Ending the epidemic of women abuse
“For every woman and girl violently attacked, we reduce our humanity,” Nelson Mandela wrote in Long Walk to Freedom. “For every moment we remain silent, we conspire against our women.”
Mandela reminds us this month that women are the cornerstone of our society. Why are so many still raped, burnt, mutilated, killed, beaten and shamed?
Just recently we heard of the shocking murders of Hannah Cornelius of Stellenbosch, Karabo Mokoena of Soweto and Courtney Peters of Elsies River. They are among the hundreds of women and girls brutalised and murdered every year in South Africa.
A survey by Statistics SA revealed that one in five women over 18 in our country has experienced physical abuse by their partner. One woman is killed every eight hours by a partner or former partner, according to the SA Medical Research Council.
What is wrong with our society, that this continues? Why are our men and boys so violent?
A number of men have rallied behind the call to end violence against women, some through the #Not In My Name group, but we need more men to speak out against this epidemic that is destroying the social fabric of our society.
A priority crime
It also calls for a smarter plan to tackle the scourge.The National Development Plan aims to create a society where women can walk freely in the streets and children can play safely outside. We as government have declared violence against women to be a priority crime.
We have enacted laws such as the Domestic Violence Act of 1998, the Criminal Law Amendment Act of 2007 and the Protection from Harassment Act of 2011. But women in South Africa remain vulnerable to abuse and violence.
To address this the government is reviewing the Integrated Plan of Action that was conceptualised to fight gender-based violence.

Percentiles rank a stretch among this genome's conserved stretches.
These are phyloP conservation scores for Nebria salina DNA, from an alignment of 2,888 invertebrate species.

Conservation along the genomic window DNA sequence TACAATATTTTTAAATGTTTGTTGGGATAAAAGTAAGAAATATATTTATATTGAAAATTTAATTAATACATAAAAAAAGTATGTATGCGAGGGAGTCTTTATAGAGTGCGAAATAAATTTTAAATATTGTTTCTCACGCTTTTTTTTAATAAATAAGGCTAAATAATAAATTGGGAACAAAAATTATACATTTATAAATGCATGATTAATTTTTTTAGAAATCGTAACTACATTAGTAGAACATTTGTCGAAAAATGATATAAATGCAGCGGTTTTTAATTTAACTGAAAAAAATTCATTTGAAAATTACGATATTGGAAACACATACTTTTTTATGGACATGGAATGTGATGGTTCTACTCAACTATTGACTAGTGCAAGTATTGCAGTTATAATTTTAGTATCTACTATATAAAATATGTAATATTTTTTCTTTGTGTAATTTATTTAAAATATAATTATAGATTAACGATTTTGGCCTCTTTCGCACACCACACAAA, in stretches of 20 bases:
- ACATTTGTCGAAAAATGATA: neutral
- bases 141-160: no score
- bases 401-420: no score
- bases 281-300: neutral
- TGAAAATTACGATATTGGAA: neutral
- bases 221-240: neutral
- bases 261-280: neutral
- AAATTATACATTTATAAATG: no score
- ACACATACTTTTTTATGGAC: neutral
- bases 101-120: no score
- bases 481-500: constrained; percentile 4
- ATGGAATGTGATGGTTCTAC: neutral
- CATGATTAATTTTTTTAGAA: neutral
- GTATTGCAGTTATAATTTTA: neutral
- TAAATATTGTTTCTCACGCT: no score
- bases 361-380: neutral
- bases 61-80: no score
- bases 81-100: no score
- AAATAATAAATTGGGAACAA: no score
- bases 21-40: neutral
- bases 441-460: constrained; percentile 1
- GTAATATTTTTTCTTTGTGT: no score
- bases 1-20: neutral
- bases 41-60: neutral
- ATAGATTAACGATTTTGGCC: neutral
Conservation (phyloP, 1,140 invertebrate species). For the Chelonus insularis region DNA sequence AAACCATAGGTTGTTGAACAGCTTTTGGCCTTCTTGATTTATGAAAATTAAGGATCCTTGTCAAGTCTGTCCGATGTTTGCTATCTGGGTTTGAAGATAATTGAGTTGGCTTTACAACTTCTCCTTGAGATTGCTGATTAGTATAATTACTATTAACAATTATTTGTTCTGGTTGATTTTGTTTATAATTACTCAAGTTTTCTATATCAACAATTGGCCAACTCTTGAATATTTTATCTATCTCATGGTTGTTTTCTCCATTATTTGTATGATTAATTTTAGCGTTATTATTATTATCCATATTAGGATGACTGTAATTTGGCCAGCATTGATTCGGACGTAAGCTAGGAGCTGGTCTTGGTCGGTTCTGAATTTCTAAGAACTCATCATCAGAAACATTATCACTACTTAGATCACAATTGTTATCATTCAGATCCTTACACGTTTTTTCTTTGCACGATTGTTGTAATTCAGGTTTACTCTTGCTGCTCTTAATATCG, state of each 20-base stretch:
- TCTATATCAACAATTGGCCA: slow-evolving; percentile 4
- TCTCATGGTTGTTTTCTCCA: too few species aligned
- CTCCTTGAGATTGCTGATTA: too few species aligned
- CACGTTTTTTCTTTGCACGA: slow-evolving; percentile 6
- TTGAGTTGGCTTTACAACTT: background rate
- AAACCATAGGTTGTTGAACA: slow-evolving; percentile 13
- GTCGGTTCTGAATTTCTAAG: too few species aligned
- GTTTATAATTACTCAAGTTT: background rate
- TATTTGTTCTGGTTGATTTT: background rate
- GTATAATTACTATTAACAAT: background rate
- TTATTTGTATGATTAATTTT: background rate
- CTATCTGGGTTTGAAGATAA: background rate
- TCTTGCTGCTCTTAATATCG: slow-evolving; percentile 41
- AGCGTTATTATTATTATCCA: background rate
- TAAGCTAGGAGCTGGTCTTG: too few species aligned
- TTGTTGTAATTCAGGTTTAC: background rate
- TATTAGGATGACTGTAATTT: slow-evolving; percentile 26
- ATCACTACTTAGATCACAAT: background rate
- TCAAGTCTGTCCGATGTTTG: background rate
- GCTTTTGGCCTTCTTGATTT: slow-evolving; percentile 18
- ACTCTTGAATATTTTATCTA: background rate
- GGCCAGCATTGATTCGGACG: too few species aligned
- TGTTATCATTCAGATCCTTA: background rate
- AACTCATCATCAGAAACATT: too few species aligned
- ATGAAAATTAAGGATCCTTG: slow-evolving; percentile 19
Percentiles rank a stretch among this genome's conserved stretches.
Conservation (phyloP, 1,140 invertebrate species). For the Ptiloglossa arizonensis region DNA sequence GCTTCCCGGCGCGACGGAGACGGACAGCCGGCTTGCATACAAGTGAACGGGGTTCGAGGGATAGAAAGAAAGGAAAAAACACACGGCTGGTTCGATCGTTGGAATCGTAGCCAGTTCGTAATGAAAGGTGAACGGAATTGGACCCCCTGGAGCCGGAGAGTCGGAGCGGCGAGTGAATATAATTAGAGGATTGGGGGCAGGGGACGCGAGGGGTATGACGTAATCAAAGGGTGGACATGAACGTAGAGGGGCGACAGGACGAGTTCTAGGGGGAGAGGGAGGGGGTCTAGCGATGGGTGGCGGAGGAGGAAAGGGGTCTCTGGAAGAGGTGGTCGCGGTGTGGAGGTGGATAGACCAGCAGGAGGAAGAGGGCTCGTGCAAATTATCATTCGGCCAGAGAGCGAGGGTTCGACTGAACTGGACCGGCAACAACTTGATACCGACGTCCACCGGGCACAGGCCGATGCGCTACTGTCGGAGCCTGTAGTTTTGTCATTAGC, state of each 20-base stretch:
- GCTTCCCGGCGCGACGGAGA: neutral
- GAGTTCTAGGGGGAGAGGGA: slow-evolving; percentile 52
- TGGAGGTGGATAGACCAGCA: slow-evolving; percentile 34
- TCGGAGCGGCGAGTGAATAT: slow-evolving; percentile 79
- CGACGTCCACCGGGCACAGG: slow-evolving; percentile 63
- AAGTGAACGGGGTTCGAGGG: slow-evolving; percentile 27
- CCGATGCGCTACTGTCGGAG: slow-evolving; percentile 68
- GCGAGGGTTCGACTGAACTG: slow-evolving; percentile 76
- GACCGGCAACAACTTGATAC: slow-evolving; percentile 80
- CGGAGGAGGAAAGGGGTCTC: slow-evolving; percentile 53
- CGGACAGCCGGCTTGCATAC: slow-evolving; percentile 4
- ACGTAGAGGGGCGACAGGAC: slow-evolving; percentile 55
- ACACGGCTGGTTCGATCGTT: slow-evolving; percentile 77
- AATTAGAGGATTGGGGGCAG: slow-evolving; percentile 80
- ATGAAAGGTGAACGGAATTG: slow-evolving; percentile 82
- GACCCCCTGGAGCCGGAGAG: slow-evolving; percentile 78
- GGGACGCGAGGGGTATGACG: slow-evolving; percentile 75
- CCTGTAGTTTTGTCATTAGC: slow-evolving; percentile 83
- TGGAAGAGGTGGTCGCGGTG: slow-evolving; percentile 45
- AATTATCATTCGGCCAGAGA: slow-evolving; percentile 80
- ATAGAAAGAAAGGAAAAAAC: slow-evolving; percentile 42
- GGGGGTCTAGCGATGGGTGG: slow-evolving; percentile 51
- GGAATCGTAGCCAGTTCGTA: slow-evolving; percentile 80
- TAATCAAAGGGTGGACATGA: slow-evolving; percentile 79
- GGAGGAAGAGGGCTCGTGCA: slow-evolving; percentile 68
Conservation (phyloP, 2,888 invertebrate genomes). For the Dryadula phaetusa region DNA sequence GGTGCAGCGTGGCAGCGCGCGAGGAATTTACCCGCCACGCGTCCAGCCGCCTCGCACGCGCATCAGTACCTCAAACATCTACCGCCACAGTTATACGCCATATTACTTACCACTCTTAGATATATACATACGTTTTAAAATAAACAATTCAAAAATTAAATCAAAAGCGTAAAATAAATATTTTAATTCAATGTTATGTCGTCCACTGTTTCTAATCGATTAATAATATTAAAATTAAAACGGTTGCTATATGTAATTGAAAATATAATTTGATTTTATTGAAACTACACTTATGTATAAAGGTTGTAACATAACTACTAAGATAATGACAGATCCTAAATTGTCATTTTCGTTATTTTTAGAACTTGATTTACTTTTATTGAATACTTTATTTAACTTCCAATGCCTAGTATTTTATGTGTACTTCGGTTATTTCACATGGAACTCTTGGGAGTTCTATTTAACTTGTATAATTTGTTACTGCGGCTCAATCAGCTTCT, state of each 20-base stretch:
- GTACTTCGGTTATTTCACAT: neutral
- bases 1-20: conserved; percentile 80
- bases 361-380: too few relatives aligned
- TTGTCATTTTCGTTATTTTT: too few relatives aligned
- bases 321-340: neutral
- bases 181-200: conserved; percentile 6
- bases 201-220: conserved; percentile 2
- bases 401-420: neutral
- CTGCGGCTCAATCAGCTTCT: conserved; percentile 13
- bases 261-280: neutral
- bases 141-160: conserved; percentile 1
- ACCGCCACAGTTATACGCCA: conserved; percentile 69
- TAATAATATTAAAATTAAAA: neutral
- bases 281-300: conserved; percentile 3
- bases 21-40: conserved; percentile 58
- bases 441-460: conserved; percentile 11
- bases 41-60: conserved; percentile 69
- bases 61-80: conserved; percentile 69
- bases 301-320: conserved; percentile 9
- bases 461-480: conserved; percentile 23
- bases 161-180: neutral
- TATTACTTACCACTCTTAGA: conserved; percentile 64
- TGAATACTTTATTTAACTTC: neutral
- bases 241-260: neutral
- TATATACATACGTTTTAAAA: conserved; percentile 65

The 2013-18 iteration of the plan aims to transform attitudes, practices and behaviours. It aims to ensure better access to support services for women and children at risk and provide long-term care, support and empowerment services for survivors of gender-based violence.
As part of a broader campaign to empower adolescent girls and young women, the “She Conquers” campaign works to reduce new
HIV infections, teenage pregnancy, school dropout rates, and sexual and genderbased violence.
“The National Development Plan aims to create a society where women can walk freely in the streets and children can play
The Department of Women has been engaging at various levels, through national dialogues, with communities on how to address the scourge of violence against women.
Jacob Zuma in November last year launched the National
Dialogues in Limpopo.The dialogues are a mode of engagement with the victims and perpetrators of violence against women.The department plans to roll out dialogues to other provinces.
As South Africans we must ask ourselves: What is this hurt that is driving us to such shameful acts?
When you strike a woman you strike the rock. Every time we lose a woman or a child to violence, we are destroying our future.
Minister of Communications Ayanda Dlodlo